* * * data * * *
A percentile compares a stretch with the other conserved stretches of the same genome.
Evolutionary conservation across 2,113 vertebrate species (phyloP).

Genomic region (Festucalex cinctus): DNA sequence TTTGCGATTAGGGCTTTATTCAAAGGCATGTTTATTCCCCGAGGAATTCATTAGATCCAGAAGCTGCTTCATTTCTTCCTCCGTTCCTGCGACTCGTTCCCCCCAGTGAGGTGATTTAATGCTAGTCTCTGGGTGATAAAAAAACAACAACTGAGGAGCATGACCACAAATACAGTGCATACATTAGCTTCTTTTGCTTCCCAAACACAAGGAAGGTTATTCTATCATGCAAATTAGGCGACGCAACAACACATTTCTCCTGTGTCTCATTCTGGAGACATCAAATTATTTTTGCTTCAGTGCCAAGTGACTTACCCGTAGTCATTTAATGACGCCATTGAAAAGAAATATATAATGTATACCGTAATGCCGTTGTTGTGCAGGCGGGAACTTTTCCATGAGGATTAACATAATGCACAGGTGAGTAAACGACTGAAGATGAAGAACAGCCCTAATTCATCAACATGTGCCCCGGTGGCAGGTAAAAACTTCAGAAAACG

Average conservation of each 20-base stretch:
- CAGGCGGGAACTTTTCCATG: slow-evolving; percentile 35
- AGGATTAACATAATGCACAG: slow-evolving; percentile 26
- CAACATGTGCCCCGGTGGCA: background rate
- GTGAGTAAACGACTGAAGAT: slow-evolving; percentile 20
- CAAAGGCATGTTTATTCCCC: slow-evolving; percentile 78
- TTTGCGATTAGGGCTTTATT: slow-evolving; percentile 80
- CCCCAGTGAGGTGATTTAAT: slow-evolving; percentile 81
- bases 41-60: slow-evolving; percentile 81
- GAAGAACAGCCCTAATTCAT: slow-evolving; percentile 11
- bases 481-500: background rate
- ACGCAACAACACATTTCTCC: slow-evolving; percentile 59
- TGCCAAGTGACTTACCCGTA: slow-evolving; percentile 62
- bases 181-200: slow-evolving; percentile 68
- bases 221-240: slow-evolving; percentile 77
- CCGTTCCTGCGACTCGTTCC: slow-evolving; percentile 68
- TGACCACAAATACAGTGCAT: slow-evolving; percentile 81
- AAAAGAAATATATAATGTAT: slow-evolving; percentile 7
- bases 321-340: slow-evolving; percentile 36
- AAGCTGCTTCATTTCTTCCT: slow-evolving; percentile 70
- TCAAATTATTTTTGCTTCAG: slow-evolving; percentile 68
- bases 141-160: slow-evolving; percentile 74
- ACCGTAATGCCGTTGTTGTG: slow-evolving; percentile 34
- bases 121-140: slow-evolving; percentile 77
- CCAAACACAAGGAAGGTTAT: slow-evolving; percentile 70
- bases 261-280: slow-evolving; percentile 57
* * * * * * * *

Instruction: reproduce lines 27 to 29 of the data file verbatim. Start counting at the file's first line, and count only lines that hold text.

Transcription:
- bases 121-140: slow-evolving; percentile 77
- CCAAACACAAGGAAGGTTAT: slow-evolving; percentile 70
- bases 261-280: slow-evolving; percentile 57